So. Then the second half of the book comes and it becomes a romance! This poor girl hooks up with a rich guy name Philip Ammon! There are lots of lovely-dovey comments on her innocent beauty, her shining hair, her shining eyes (she’s not long on adjectives, is Stratton Porter), her delightful intelligence, and Philip’s engagement. Yes! He is already engaged! To a socialite! Which whom he has nothing in common! It’s delicious I tell you. Delicious! Do they get together? Who gets their heart broken? Read it and find out!

More yummy prose:

And remember this: What you are lies with you. If you are lazy, and accept your lot, you may live in it. If you are willing to work, you can write your name anywhere you choose, among the only ones who life beyond the grave in this world, the people who write books that help, make exquisite music, carve statues, paint pictures, and work for others. Never mind the calico dress, and the coarse shoes. Work at your books, and before long you will hear yesterday’s tormentors boasting that they were once classmates of yours. ‘I could a tale unfold’–!”

Wish more people thought that way….

I have learned that I am a common man. I admire beauty and beautiful clothing quite as much as I ever did; but, first, I want an understanding, deep as the lowest recess of my soul, with the woman I marry. I want to work for you, to plan for you, to build you a home with every comfort, to give you all good things I can, to shield you from every evil. I want to interpose my body between yours and fire, flood, or famine. I want to give you everything….


I am so glad I picked A Girl of the Limberlost. I can’t wait to read more Stratton Porter, especially when I’m feeling a little down, jaded, and pessimistic. She’s a great cure for that.

I got this ebook for free from the kick ass GirleBooks!

Monday Rambles

Oh my gosh you guys, where did the weekend go? Oh wait, I know. It went into making and canning a LOT of tomato sauce, making and canning my own pectin (!), and freezing corn for the winter. And also making a cake. An Orange Ricotta Cake. Witness:

The kids helped too! As I’m typing this, it’s still cooling, but I did sneak a crumb taste and I think it’s going to be pretty killer.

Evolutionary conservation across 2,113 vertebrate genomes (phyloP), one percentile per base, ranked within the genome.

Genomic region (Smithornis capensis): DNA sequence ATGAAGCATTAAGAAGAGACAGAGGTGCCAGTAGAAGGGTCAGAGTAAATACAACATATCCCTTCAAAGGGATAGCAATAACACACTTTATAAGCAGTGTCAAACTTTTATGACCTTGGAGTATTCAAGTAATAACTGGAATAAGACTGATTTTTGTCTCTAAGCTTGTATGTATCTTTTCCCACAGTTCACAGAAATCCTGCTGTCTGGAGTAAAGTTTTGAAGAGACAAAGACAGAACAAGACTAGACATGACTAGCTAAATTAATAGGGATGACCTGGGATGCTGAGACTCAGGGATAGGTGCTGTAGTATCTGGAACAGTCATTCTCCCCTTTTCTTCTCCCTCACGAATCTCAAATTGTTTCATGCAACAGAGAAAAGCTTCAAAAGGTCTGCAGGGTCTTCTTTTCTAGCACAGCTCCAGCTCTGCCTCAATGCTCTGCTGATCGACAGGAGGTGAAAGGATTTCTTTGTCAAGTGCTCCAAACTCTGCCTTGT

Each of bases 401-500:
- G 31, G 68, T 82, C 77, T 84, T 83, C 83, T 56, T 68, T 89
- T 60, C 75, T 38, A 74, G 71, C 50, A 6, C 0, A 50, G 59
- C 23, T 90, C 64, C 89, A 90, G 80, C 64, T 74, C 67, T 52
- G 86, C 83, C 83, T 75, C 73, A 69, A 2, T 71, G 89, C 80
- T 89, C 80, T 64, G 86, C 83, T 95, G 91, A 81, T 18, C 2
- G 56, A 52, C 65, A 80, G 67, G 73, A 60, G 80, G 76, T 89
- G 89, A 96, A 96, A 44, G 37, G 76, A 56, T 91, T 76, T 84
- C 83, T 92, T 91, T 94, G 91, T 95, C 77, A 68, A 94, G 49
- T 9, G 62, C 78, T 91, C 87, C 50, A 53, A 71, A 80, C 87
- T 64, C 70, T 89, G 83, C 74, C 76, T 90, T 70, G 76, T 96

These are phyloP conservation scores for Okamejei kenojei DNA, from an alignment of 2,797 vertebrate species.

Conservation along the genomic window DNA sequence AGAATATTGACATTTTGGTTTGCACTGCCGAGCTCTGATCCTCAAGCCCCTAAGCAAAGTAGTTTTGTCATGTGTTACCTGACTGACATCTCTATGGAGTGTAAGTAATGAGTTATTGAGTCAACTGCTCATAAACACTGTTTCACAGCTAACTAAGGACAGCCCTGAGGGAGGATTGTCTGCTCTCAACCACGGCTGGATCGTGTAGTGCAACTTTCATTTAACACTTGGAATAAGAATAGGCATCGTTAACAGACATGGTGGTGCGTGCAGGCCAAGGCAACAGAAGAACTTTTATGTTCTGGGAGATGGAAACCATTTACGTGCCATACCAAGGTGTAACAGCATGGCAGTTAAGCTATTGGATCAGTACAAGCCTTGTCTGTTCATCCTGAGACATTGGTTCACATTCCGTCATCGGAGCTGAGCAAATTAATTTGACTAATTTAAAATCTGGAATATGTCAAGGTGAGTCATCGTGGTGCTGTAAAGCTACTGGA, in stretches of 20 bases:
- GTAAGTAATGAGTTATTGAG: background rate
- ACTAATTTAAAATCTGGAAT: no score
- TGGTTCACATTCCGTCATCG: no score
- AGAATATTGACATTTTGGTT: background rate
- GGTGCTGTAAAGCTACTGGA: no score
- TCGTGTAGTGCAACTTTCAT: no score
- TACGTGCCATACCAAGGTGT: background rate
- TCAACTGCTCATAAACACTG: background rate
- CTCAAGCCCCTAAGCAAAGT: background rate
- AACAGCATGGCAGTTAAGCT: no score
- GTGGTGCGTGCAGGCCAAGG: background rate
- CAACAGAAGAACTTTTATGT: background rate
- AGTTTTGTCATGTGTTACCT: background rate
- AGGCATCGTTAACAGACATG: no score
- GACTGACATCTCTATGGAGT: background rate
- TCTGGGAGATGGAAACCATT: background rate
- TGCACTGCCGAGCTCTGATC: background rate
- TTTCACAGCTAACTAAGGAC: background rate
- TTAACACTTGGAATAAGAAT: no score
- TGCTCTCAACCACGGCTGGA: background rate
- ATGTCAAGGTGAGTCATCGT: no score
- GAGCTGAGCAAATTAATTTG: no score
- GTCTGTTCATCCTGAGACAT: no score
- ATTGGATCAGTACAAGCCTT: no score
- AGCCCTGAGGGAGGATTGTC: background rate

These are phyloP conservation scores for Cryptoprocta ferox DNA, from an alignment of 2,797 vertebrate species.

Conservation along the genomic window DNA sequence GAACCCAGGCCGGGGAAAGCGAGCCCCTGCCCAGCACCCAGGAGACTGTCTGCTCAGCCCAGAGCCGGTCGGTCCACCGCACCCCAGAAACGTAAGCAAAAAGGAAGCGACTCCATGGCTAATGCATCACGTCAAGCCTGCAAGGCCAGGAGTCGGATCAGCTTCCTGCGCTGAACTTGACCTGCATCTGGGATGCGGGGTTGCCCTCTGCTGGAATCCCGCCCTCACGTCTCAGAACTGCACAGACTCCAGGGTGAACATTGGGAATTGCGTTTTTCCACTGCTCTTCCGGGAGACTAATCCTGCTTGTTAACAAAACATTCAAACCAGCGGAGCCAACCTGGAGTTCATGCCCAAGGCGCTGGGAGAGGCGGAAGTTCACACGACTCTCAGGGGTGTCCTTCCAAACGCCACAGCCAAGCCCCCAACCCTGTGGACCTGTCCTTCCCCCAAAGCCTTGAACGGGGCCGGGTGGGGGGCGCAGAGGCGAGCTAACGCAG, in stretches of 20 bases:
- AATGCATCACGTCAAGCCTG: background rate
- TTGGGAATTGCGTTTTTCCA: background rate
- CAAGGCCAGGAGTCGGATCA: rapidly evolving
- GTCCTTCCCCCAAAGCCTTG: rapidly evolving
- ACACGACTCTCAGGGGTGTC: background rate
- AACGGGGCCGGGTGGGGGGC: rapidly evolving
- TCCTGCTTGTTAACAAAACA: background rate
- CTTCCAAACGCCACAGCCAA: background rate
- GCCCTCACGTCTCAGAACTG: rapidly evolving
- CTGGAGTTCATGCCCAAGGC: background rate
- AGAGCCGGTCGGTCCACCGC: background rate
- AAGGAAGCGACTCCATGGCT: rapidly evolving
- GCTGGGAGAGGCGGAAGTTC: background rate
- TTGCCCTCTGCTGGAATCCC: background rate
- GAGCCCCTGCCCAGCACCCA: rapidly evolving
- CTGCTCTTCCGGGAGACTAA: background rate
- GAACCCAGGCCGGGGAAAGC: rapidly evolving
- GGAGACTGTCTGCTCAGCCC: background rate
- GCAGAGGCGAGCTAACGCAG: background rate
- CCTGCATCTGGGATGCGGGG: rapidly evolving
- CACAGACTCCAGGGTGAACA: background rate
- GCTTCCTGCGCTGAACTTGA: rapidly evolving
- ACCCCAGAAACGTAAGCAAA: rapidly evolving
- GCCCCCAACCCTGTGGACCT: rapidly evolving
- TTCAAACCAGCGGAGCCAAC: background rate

I also did some reading this weekend. I plodding on through The Stand. I am really enjoying The Stand when it’s with Larry, Franny, Stu, Nadine, Joe, Tom Cullen, Mother Abagail (LOVE HER), and the other good guys. When it turns to the Dark Man, Lloyd, and the Trashcan Man, it’s all I can do to pick it up. Since I’m reading the “director’s cut” of sorts, this makes me wonder…how much did he add to the story? Anyone brave enough to read both versions and know?

I’m also reading The Girl of the Limberlost by Gene Stratton-Porter (for my classics read this month), who is a lady I was surprised to find out. Gene is such a guy name! Anyhoo, I’m alternating between loving it and finding it slightly schizo. I should finish soon.

I’ve been listening to Shadow of Night by Deborah Harkness, while Andi is reading it and we’ve been discussing. And it’s been quite hilarious. The discussions, not the book. We are in agreement about so many things, which is typical as Andi has a strange tendency to read my mind. I haven’t even told her, but the other day I was listening as I drove to the library and the whole way I was thinking of what I was going to email Andi (don’t have to give away any spoilers). When I got back to work, I opened up my email to do just that, and she had emailed me EXACTLY what I was going to say to her. Freaky huh? Considering we’ve never actually “met?” I love it.

Let’s see…I think that’s all I’m reading at the moment. I’ve been crocheting like crazy, as I finally focused on a project. Here are a few samples for those who don’t follow me on Instagram:

I can’t wait to see it finished! Thank goodness I can crochet and read (on my Nook) at the same time!

Have a good week!